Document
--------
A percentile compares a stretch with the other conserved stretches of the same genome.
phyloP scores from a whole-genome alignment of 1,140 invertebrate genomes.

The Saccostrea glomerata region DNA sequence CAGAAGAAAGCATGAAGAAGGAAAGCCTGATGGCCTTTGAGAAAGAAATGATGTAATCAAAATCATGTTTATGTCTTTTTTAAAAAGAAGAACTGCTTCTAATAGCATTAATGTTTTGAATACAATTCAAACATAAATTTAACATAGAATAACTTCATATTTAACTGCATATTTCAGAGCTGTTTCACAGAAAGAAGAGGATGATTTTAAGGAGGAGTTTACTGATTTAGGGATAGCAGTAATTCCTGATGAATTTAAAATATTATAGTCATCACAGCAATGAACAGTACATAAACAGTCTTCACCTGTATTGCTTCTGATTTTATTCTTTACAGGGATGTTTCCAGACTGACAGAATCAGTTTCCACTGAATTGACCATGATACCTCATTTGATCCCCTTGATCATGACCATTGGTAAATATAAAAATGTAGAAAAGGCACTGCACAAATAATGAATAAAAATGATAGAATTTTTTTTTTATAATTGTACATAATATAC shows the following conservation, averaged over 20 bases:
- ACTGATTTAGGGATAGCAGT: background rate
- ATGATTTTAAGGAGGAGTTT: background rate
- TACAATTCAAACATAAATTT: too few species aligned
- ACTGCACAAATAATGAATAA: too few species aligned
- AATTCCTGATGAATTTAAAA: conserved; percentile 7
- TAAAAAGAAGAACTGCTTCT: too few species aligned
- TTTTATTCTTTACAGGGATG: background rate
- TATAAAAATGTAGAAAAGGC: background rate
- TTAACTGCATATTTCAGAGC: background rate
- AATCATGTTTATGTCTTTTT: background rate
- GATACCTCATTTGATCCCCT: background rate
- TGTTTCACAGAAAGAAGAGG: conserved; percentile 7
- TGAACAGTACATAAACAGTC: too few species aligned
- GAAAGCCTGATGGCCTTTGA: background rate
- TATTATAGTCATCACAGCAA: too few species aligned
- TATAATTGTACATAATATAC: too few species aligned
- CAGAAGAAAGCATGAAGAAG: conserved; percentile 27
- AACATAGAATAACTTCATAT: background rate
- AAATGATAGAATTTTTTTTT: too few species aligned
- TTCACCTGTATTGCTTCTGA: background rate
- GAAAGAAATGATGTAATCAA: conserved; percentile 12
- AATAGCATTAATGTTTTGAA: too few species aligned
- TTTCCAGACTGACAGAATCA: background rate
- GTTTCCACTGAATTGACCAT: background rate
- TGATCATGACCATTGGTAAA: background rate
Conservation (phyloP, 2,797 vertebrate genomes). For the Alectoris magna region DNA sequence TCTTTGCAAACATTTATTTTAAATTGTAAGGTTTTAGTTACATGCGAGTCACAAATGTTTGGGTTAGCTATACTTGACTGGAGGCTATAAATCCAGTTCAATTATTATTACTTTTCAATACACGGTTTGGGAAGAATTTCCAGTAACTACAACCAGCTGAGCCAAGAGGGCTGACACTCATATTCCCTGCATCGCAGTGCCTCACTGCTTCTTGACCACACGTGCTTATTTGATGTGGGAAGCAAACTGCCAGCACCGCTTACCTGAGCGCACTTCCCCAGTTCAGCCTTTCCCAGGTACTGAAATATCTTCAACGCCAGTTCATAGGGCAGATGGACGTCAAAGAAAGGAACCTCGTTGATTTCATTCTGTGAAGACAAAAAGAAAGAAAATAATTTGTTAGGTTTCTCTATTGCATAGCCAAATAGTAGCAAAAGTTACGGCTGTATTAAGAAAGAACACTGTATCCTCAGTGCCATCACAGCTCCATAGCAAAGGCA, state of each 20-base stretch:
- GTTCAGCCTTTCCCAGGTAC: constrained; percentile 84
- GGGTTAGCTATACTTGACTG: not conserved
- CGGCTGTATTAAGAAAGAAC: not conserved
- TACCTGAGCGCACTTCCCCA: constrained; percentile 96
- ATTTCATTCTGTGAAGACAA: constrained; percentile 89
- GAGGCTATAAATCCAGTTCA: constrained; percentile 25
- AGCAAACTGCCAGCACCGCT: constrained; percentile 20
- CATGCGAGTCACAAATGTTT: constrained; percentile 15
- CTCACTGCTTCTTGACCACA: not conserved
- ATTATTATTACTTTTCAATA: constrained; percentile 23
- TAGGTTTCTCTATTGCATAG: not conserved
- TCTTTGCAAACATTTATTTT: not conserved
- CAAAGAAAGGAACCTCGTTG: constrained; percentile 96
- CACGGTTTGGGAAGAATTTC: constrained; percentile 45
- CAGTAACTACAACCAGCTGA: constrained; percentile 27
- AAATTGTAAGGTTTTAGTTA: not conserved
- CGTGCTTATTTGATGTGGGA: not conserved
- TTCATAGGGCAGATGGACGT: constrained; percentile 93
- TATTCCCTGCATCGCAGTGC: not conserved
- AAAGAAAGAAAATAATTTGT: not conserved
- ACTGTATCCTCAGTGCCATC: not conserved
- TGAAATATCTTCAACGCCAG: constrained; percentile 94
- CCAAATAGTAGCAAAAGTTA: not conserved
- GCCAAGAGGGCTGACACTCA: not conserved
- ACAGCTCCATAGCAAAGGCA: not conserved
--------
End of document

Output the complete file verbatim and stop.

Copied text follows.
A percentile compares a stretch with the other conserved stretches of the same genome.
phyloP scores from a whole-genome alignment of 1,140 invertebrate genomes.

The Saccostrea glomerata region DNA sequence CAGAAGAAAGCATGAAGAAGGAAAGCCTGATGGCCTTTGAGAAAGAAATGATGTAATCAAAATCATGTTTATGTCTTTTTTAAAAAGAAGAACTGCTTCTAATAGCATTAATGTTTTGAATACAATTCAAACATAAATTTAACATAGAATAACTTCATATTTAACTGCATATTTCAGAGCTGTTTCACAGAAAGAAGAGGATGATTTTAAGGAGGAGTTTACTGATTTAGGGATAGCAGTAATTCCTGATGAATTTAAAATATTATAGTCATCACAGCAATGAACAGTACATAAACAGTCTTCACCTGTATTGCTTCTGATTTTATTCTTTACAGGGATGTTTCCAGACTGACAGAATCAGTTTCCACTGAATTGACCATGATACCTCATTTGATCCCCTTGATCATGACCATTGGTAAATATAAAAATGTAGAAAAGGCACTGCACAAATAATGAATAAAAATGATAGAATTTTTTTTTTATAATTGTACATAATATAC shows the following conservation, averaged over 20 bases:
- ACTGATTTAGGGATAGCAGT: background rate
- ATGATTTTAAGGAGGAGTTT: background rate
- TACAATTCAAACATAAATTT: too few species aligned
- ACTGCACAAATAATGAATAA: too few species aligned
- AATTCCTGATGAATTTAAAA: conserved; percentile 7
- TAAAAAGAAGAACTGCTTCT: too few species aligned
- TTTTATTCTTTACAGGGATG: background rate
- TATAAAAATGTAGAAAAGGC: background rate
- TTAACTGCATATTTCAGAGC: background rate
- AATCATGTTTATGTCTTTTT: background rate
- GATACCTCATTTGATCCCCT: background rate
- TGTTTCACAGAAAGAAGAGG: conserved; percentile 7
- TGAACAGTACATAAACAGTC: too few species aligned
- GAAAGCCTGATGGCCTTTGA: background rate
- TATTATAGTCATCACAGCAA: too few species aligned
- TATAATTGTACATAATATAC: too few species aligned
- CAGAAGAAAGCATGAAGAAG: conserved; percentile 27
- AACATAGAATAACTTCATAT: background rate
- AAATGATAGAATTTTTTTTT: too few species aligned
- TTCACCTGTATTGCTTCTGA: background rate
- GAAAGAAATGATGTAATCAA: conserved; percentile 12
- AATAGCATTAATGTTTTGAA: too few species aligned
- TTTCCAGACTGACAGAATCA: background rate
- GTTTCCACTGAATTGACCAT: background rate
- TGATCATGACCATTGGTAAA: background rate
Conservation (phyloP, 2,797 vertebrate genomes). For the Alectoris magna region DNA sequence TCTTTGCAAACATTTATTTTAAATTGTAAGGTTTTAGTTACATGCGAGTCACAAATGTTTGGGTTAGCTATACTTGACTGGAGGCTATAAATCCAGTTCAATTATTATTACTTTTCAATACACGGTTTGGGAAGAATTTCCAGTAACTACAACCAGCTGAGCCAAGAGGGCTGACACTCATATTCCCTGCATCGCAGTGCCTCACTGCTTCTTGACCACACGTGCTTATTTGATGTGGGAAGCAAACTGCCAGCACCGCTTACCTGAGCGCACTTCCCCAGTTCAGCCTTTCCCAGGTACTGAAATATCTTCAACGCCAGTTCATAGGGCAGATGGACGTCAAAGAAAGGAACCTCGTTGATTTCATTCTGTGAAGACAAAAAGAAAGAAAATAATTTGTTAGGTTTCTCTATTGCATAGCCAAATAGTAGCAAAAGTTACGGCTGTATTAAGAAAGAACACTGTATCCTCAGTGCCATCACAGCTCCATAGCAAAGGCA, state of each 20-base stretch:
- GTTCAGCCTTTCCCAGGTAC: constrained; percentile 84
- GGGTTAGCTATACTTGACTG: not conserved
- CGGCTGTATTAAGAAAGAAC: not conserved
- TACCTGAGCGCACTTCCCCA: constrained; percentile 96
- ATTTCATTCTGTGAAGACAA: constrained; percentile 89
- GAGGCTATAAATCCAGTTCA: constrained; percentile 25
- AGCAAACTGCCAGCACCGCT: constrained; percentile 20
- CATGCGAGTCACAAATGTTT: constrained; percentile 15
- CTCACTGCTTCTTGACCACA: not conserved
- ATTATTATTACTTTTCAATA: constrained; percentile 23
- TAGGTTTCTCTATTGCATAG: not conserved
- TCTTTGCAAACATTTATTTT: not conserved
- CAAAGAAAGGAACCTCGTTG: constrained; percentile 96
- CACGGTTTGGGAAGAATTTC: constrained; percentile 45
- CAGTAACTACAACCAGCTGA: constrained; percentile 27
- AAATTGTAAGGTTTTAGTTA: not conserved
- CGTGCTTATTTGATGTGGGA: not conserved
- TTCATAGGGCAGATGGACGT: constrained; percentile 93
- TATTCCCTGCATCGCAGTGC: not conserved
- AAAGAAAGAAAATAATTTGT: not conserved
- ACTGTATCCTCAGTGCCATC: not conserved
- TGAAATATCTTCAACGCCAG: constrained; percentile 94
- CCAAATAGTAGCAAAAGTTA: not conserved
- GCCAAGAGGGCTGACACTCA: not conserved
- ACAGCTCCATAGCAAAGGCA: not conserved